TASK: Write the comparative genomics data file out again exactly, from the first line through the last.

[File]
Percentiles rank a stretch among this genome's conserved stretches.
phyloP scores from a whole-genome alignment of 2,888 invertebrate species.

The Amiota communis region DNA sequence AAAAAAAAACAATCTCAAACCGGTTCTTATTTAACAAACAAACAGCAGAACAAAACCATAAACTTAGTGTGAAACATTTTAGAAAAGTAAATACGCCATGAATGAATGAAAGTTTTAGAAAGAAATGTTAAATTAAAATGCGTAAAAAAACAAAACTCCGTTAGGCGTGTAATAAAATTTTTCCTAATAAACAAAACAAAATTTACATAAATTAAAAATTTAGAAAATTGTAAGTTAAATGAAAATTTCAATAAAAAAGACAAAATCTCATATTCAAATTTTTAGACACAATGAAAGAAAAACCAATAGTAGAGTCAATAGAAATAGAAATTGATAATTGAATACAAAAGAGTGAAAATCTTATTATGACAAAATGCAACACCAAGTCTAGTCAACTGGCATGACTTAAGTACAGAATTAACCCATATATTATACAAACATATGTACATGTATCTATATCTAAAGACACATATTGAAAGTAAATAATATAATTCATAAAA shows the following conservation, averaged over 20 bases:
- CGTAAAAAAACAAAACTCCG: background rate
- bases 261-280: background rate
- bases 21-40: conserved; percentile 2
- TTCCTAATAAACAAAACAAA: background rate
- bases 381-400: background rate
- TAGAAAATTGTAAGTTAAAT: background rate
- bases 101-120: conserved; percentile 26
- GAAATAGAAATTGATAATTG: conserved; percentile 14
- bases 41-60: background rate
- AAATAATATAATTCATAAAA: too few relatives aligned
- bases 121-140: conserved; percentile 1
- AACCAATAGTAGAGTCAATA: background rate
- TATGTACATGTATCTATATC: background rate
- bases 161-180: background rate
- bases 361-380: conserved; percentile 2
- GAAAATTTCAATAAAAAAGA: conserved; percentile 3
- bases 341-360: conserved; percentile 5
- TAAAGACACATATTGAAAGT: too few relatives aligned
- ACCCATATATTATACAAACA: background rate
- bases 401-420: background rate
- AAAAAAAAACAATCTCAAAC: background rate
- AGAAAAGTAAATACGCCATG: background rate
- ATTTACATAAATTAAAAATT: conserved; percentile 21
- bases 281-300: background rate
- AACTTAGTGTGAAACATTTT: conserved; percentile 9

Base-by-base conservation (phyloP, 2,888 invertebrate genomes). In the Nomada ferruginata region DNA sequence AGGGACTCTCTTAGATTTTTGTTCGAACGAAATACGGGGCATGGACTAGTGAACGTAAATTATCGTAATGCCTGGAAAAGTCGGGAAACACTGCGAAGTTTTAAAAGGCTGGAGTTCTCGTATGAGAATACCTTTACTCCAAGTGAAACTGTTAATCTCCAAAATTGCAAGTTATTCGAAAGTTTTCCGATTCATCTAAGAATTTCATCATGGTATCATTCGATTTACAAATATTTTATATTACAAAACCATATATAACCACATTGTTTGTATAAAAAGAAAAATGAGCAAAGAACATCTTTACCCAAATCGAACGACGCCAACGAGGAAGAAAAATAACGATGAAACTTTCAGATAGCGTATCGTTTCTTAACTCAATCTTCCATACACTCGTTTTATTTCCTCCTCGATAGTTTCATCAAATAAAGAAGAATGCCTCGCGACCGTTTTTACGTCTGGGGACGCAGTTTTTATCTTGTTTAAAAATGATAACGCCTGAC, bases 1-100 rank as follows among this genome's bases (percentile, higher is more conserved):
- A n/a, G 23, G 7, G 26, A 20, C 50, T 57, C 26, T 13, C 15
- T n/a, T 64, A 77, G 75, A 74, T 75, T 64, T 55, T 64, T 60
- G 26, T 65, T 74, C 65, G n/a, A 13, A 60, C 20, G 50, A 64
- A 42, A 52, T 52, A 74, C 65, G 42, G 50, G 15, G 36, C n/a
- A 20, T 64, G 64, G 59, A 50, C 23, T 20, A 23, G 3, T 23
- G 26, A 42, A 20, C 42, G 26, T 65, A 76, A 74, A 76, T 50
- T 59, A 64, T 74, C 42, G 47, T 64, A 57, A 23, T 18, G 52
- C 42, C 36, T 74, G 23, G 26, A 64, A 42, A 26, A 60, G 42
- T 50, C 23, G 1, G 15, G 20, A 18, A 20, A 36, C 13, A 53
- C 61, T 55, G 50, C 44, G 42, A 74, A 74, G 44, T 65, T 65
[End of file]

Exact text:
Percentiles rank a stretch among this genome's conserved stretches.
phyloP scores from a whole-genome alignment of 2,888 invertebrate species.

The Amiota communis region DNA sequence AAAAAAAAACAATCTCAAACCGGTTCTTATTTAACAAACAAACAGCAGAACAAAACCATAAACTTAGTGTGAAACATTTTAGAAAAGTAAATACGCCATGAATGAATGAAAGTTTTAGAAAGAAATGTTAAATTAAAATGCGTAAAAAAACAAAACTCCGTTAGGCGTGTAATAAAATTTTTCCTAATAAACAAAACAAAATTTACATAAATTAAAAATTTAGAAAATTGTAAGTTAAATGAAAATTTCAATAAAAAAGACAAAATCTCATATTCAAATTTTTAGACACAATGAAAGAAAAACCAATAGTAGAGTCAATAGAAATAGAAATTGATAATTGAATACAAAAGAGTGAAAATCTTATTATGACAAAATGCAACACCAAGTCTAGTCAACTGGCATGACTTAAGTACAGAATTAACCCATATATTATACAAACATATGTACATGTATCTATATCTAAAGACACATATTGAAAGTAAATAATATAATTCATAAAA shows the following conservation, averaged over 20 bases:
- CGTAAAAAAACAAAACTCCG: background rate
- bases 261-280: background rate
- bases 21-40: conserved; percentile 2
- TTCCTAATAAACAAAACAAA: background rate
- bases 381-400: background rate
- TAGAAAATTGTAAGTTAAAT: background rate
- bases 101-120: conserved; percentile 26
- GAAATAGAAATTGATAATTG: conserved; percentile 14
- bases 41-60: background rate
- AAATAATATAATTCATAAAA: too few relatives aligned
- bases 121-140: conserved; percentile 1
- AACCAATAGTAGAGTCAATA: background rate
- TATGTACATGTATCTATATC: background rate
- bases 161-180: background rate
- bases 361-380: conserved; percentile 2
- GAAAATTTCAATAAAAAAGA: conserved; percentile 3
- bases 341-360: conserved; percentile 5
- TAAAGACACATATTGAAAGT: too few relatives aligned
- ACCCATATATTATACAAACA: background rate
- bases 401-420: background rate
- AAAAAAAAACAATCTCAAAC: background rate
- AGAAAAGTAAATACGCCATG: background rate
- ATTTACATAAATTAAAAATT: conserved; percentile 21
- bases 281-300: background rate
- AACTTAGTGTGAAACATTTT: conserved; percentile 9

Base-by-base conservation (phyloP, 2,888 invertebrate genomes). In the Nomada ferruginata region DNA sequence AGGGACTCTCTTAGATTTTTGTTCGAACGAAATACGGGGCATGGACTAGTGAACGTAAATTATCGTAATGCCTGGAAAAGTCGGGAAACACTGCGAAGTTTTAAAAGGCTGGAGTTCTCGTATGAGAATACCTTTACTCCAAGTGAAACTGTTAATCTCCAAAATTGCAAGTTATTCGAAAGTTTTCCGATTCATCTAAGAATTTCATCATGGTATCATTCGATTTACAAATATTTTATATTACAAAACCATATATAACCACATTGTTTGTATAAAAAGAAAAATGAGCAAAGAACATCTTTACCCAAATCGAACGACGCCAACGAGGAAGAAAAATAACGATGAAACTTTCAGATAGCGTATCGTTTCTTAACTCAATCTTCCATACACTCGTTTTATTTCCTCCTCGATAGTTTCATCAAATAAAGAAGAATGCCTCGCGACCGTTTTTACGTCTGGGGACGCAGTTTTTATCTTGTTTAAAAATGATAACGCCTGAC, bases 1-100 rank as follows among this genome's bases (percentile, higher is more conserved):
- A n/a, G 23, G 7, G 26, A 20, C 50, T 57, C 26, T 13, C 15
- T n/a, T 64, A 77, G 75, A 74, T 75, T 64, T 55, T 64, T 60
- G 26, T 65, T 74, C 65, G n/a, A 13, A 60, C 20, G 50, A 64
- A 42, A 52, T 52, A 74, C 65, G 42, G 50, G 15, G 36, C n/a
- A 20, T 64, G 64, G 59, A 50, C 23, T 20, A 23, G 3, T 23
- G 26, A 42, A 20, C 42, G 26, T 65, A 76, A 74, A 76, T 50
- T 59, A 64, T 74, C 42, G 47, T 64, A 57, A 23, T 18, G 52
- C 42, C 36, T 74, G 23, G 26, A 64, A 42, A 26, A 60, G 42
- T 50, C 23, G 1, G 15, G 20, A 18, A 20, A 36, C 13, A 53
- C 61, T 55, G 50, C 44, G 42, A 74, A 74, G 44, T 65, T 65